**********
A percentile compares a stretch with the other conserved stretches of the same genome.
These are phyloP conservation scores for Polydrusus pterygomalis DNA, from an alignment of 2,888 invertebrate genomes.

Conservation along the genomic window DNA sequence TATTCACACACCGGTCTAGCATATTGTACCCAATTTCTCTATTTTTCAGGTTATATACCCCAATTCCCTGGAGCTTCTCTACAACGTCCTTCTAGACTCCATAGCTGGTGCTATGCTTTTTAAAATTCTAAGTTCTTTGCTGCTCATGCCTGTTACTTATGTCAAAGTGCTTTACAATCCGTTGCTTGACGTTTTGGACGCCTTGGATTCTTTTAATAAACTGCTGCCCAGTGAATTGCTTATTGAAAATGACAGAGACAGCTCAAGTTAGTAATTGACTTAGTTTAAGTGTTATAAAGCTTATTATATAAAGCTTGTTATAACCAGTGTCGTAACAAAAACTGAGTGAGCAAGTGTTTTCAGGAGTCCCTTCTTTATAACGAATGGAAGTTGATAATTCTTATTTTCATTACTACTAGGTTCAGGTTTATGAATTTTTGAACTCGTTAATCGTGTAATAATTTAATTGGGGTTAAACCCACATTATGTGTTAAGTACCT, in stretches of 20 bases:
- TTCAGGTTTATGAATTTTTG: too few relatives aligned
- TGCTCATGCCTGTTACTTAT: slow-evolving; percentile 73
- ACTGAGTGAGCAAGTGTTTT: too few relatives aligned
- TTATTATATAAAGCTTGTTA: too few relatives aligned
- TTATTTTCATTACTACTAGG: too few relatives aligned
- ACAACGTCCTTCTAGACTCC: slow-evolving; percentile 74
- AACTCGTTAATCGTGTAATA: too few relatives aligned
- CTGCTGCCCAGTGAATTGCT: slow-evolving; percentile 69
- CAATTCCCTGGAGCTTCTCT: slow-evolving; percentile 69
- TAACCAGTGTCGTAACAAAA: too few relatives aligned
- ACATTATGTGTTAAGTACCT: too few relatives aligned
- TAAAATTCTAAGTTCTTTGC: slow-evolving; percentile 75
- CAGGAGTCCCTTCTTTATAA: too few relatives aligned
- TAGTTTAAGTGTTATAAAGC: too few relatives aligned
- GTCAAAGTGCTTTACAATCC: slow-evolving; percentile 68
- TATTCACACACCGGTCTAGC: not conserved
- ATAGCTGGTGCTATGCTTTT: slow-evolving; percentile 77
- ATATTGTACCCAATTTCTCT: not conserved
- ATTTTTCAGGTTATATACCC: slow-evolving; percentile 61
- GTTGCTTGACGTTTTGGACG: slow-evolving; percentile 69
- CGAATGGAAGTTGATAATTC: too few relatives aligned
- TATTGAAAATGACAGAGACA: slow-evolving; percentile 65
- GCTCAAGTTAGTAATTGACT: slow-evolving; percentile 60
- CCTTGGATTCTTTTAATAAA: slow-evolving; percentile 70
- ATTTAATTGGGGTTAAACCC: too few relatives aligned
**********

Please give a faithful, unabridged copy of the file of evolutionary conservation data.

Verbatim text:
A percentile compares a stretch with the other conserved stretches of the same genome.
These are phyloP conservation scores for Polydrusus pterygomalis DNA, from an alignment of 2,888 invertebrate genomes.

Conservation along the genomic window DNA sequence TATTCACACACCGGTCTAGCATATTGTACCCAATTTCTCTATTTTTCAGGTTATATACCCCAATTCCCTGGAGCTTCTCTACAACGTCCTTCTAGACTCCATAGCTGGTGCTATGCTTTTTAAAATTCTAAGTTCTTTGCTGCTCATGCCTGTTACTTATGTCAAAGTGCTTTACAATCCGTTGCTTGACGTTTTGGACGCCTTGGATTCTTTTAATAAACTGCTGCCCAGTGAATTGCTTATTGAAAATGACAGAGACAGCTCAAGTTAGTAATTGACTTAGTTTAAGTGTTATAAAGCTTATTATATAAAGCTTGTTATAACCAGTGTCGTAACAAAAACTGAGTGAGCAAGTGTTTTCAGGAGTCCCTTCTTTATAACGAATGGAAGTTGATAATTCTTATTTTCATTACTACTAGGTTCAGGTTTATGAATTTTTGAACTCGTTAATCGTGTAATAATTTAATTGGGGTTAAACCCACATTATGTGTTAAGTACCT, in stretches of 20 bases:
- TTCAGGTTTATGAATTTTTG: too few relatives aligned
- TGCTCATGCCTGTTACTTAT: slow-evolving; percentile 73
- ACTGAGTGAGCAAGTGTTTT: too few relatives aligned
- TTATTATATAAAGCTTGTTA: too few relatives aligned
- TTATTTTCATTACTACTAGG: too few relatives aligned
- ACAACGTCCTTCTAGACTCC: slow-evolving; percentile 74
- AACTCGTTAATCGTGTAATA: too few relatives aligned
- CTGCTGCCCAGTGAATTGCT: slow-evolving; percentile 69
- CAATTCCCTGGAGCTTCTCT: slow-evolving; percentile 69
- TAACCAGTGTCGTAACAAAA: too few relatives aligned
- ACATTATGTGTTAAGTACCT: too few relatives aligned
- TAAAATTCTAAGTTCTTTGC: slow-evolving; percentile 75
- CAGGAGTCCCTTCTTTATAA: too few relatives aligned
- TAGTTTAAGTGTTATAAAGC: too few relatives aligned
- GTCAAAGTGCTTTACAATCC: slow-evolving; percentile 68
- TATTCACACACCGGTCTAGC: not conserved
- ATAGCTGGTGCTATGCTTTT: slow-evolving; percentile 77
- ATATTGTACCCAATTTCTCT: not conserved
- ATTTTTCAGGTTATATACCC: slow-evolving; percentile 61
- GTTGCTTGACGTTTTGGACG: slow-evolving; percentile 69
- CGAATGGAAGTTGATAATTC: too few relatives aligned
- TATTGAAAATGACAGAGACA: slow-evolving; percentile 65
- GCTCAAGTTAGTAATTGACT: slow-evolving; percentile 60
- CCTTGGATTCTTTTAATAAA: slow-evolving; percentile 70
- ATTTAATTGGGGTTAAACCC: too few relatives aligned